Free tekno (music)
This article has multiple issues. Please help improve it or discuss these issues on the talk page. (Learn how and when to remove these template messages)(Learn how and when to remove this template message)
|Type of DIY party|
|Free party / Squat Party||Teknival|
|Music Played at the Parties|
Also see Rave music
|free tekno - drum and bass - drumstep - hardstyle - dubstyle - gabba - moombahcore - raggacore - jungle - industrial hardcore - breakbeat hardcore - breakcore - speedcore - aggrotech - hardbag - goa trance - bouncy techno - mákina - techno and trance|
|Castlemorton Common Festival - CzechTek - Windsor Free Festival - Stonehenge Free Festival - Reclaim the Streets|
Free tekno, also known as freetekno and hardtek, is the name given to the music predominantly played at free parties in Europe. The spelling of the word tekno is made to deliberately differentiate the musical style from that of techno. The music is fast and it can vary between 150 and 185 bpm (With all it's subgenres as; Mentalcore, Acidcore, Hardtek and so on..) and characterised by a pounding repetitive kick drum. Nevertheless, bass drum distortion by clipping is used less often as in the related genre of mainstyle hardcore. Nowadays, some tekno producers also use drum sets that rather sound trancey, since many members of the tekno subculture as well as the psytrance subculture frequently attend the same raves and the two scenes are closely connected.
Tekno evolved in tandem with the teknival movement in the early 1990s since many of the teknival organisers and DJs were also making music. The music drew on influences such as hardcore, rave, jungle, early hardcore and techno, with the producers taking the sound in a darker direction. Spiral tribe were the first to start making and widely disseminating this genre taking it to France and Eastern Europe after the Criminal Justice act was implemented in the UK. An emphasis is placed on samples from TV shows, films and popular culture which are placed at strategic moments in the tracks. The music was produced with whatever was available: drum machines, synthesisers and keyboards as well as computer programs such as audio/MIDI sequencers and Trackers, sometimes even hitting a random table with a pen. Starting from year 2001 there has been a trend using laptop and laptops for live performances, because the capabilities of both the hardware and software were improving very quick.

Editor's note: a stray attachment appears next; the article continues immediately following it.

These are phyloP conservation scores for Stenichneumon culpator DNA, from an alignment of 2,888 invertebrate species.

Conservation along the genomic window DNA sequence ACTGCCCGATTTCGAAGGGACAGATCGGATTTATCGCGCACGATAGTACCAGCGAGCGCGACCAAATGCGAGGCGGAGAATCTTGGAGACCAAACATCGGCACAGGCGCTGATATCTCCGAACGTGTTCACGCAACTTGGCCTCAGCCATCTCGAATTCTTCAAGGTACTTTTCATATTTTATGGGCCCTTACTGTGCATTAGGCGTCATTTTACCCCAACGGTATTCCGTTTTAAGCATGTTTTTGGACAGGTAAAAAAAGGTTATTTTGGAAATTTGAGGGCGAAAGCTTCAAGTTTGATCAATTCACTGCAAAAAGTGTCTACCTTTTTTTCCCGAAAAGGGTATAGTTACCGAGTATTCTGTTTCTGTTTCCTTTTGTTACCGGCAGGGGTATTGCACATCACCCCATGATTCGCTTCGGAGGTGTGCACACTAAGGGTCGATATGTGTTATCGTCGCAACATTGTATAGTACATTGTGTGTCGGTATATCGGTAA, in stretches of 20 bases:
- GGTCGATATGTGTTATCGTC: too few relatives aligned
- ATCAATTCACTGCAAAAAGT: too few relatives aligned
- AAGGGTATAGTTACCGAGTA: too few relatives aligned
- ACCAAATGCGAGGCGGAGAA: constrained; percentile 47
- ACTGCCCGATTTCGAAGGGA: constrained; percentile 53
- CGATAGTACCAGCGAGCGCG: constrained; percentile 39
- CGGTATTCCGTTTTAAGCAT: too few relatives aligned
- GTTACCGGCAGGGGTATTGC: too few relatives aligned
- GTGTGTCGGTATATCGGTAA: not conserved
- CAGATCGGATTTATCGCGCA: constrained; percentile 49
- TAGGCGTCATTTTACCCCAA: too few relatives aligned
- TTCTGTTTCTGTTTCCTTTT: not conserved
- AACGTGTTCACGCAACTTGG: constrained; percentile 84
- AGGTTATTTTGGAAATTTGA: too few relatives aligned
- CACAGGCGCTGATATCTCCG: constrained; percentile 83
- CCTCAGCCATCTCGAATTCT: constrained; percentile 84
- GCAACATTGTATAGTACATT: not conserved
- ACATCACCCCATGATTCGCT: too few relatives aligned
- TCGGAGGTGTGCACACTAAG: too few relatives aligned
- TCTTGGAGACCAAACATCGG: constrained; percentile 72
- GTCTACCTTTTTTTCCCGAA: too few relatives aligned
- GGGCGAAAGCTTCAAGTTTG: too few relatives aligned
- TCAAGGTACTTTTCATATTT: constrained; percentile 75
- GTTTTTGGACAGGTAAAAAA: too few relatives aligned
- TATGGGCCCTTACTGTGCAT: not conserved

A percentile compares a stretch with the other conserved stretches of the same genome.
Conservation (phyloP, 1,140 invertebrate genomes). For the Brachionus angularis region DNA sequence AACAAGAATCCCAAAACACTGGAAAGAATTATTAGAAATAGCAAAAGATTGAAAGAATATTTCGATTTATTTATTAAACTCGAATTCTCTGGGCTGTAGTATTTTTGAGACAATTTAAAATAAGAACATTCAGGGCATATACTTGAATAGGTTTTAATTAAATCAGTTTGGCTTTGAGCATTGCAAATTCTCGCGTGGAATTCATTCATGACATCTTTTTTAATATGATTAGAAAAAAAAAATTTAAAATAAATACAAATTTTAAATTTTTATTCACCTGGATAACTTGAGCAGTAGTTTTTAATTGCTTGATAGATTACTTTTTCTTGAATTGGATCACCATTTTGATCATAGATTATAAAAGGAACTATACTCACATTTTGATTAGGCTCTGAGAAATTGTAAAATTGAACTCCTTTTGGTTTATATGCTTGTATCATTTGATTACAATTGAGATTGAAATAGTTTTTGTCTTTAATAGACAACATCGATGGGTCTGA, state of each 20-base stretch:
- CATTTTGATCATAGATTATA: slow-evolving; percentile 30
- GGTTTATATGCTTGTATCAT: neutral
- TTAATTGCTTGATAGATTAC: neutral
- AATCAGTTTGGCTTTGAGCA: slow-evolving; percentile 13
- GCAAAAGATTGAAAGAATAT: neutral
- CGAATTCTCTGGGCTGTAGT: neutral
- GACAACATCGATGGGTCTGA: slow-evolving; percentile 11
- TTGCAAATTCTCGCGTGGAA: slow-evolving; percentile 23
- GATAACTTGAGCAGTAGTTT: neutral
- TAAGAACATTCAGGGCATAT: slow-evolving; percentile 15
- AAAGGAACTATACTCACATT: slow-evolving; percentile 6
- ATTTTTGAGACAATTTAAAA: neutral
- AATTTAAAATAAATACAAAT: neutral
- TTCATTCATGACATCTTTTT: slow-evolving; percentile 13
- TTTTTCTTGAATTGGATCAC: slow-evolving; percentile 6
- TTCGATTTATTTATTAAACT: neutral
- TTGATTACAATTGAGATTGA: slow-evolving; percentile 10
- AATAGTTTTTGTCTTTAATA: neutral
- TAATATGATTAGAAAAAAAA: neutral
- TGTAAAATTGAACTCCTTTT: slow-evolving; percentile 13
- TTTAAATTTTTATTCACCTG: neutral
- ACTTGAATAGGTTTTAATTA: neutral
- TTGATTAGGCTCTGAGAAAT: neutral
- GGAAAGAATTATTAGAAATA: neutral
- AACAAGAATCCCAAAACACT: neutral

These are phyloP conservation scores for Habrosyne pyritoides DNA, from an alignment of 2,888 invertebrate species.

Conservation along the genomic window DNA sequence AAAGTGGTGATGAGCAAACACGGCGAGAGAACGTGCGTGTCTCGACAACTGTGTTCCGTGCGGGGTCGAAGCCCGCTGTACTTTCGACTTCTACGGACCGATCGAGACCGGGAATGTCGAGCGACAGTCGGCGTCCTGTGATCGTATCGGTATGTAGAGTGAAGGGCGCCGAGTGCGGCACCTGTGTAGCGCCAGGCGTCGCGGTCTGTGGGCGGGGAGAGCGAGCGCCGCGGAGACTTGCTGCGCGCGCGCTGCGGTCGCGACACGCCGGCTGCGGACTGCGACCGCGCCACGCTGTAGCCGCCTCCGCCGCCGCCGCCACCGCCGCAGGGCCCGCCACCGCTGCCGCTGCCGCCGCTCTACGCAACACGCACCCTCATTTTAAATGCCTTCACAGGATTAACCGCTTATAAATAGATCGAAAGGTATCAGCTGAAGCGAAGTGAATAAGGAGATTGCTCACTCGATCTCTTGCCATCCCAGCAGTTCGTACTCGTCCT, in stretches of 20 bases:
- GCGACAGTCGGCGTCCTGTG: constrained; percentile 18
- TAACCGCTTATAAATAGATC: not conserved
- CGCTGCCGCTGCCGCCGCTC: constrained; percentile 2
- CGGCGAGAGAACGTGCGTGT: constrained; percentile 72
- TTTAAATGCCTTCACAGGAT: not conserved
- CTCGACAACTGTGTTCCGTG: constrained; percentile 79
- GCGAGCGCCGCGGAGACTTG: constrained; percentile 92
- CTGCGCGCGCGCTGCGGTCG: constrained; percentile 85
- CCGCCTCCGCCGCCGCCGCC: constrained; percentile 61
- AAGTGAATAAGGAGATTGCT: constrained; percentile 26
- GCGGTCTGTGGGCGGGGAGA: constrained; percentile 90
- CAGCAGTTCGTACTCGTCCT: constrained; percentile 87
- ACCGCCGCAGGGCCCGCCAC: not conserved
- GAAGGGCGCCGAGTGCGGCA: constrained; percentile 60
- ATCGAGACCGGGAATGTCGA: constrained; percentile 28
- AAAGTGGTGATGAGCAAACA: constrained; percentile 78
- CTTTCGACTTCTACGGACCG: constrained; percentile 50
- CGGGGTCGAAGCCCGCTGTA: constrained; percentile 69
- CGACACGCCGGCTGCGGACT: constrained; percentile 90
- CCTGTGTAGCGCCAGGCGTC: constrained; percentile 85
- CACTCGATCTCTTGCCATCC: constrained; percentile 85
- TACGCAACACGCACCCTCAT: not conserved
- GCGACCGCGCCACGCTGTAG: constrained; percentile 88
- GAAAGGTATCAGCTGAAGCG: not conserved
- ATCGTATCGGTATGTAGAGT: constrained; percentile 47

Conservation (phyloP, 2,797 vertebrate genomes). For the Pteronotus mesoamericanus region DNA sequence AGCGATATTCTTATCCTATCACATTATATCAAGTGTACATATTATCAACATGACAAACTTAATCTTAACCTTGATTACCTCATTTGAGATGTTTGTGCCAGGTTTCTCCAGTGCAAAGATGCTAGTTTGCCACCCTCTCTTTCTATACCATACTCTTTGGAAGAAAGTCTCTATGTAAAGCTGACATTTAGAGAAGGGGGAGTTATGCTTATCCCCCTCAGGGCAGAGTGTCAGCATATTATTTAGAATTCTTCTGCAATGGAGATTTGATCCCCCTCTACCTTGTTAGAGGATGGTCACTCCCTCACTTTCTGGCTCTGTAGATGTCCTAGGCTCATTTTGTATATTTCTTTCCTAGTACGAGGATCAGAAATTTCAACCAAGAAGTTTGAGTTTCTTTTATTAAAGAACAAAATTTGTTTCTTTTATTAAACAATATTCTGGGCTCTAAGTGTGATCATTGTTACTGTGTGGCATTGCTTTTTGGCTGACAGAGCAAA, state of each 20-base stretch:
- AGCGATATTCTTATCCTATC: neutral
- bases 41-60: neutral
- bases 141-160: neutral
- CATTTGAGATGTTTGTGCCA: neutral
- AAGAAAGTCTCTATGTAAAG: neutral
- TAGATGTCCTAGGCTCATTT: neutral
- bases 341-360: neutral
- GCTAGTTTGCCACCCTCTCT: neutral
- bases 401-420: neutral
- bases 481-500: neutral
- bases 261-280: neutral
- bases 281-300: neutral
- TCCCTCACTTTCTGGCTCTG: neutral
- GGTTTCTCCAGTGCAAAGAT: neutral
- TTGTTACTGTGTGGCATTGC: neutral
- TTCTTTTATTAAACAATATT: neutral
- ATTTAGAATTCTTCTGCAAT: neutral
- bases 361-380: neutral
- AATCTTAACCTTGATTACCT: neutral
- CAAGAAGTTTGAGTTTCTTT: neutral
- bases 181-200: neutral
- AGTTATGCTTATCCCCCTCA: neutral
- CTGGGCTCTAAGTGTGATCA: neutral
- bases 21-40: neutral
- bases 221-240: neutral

With the evolution of the genre it has come to be known by a number of names, including spiral tekno, hardtek, tribetek, tribe and lately evolved in many other subgenres like pumping tek, hardfloor and French core which is a sort of mixture between mainstream Hardcore and Hardtekno, with funny and pumping samples taken from different media supports.
Tekno producers come from numerous places, particularly in Europe, including the United Kingdom, the Netherlands, Italy, France, Germany, Austria and the Czech Republic. Some of the most active artist who from the early 1990s up till the mid 2000s were Spiral Tribe, Crystal Distortion, Lego, Liqitex, 69db, Ixy, Kaos, Jack Acid, Curley, Unit Moebius, Les Boucles Etranges, Yale, FKY, Babyon Joke, Arobass, Gotek, Floxytek, Suburbass, Zone-33, Mat Weasel Buster, Narkotek, Kernel Panik, Revolt99, Infrabass, Vinka, Banditos, La Bloukak, Diablo (LSDF), Teknambul, Spiralheadz, Asphalt-Pirates, Aya Soundsystem, Puissance K, Guigoo, Billx, Maissouille, Key Gen, Psychospores, Fractal, Sceletor, and Lyzor-sak.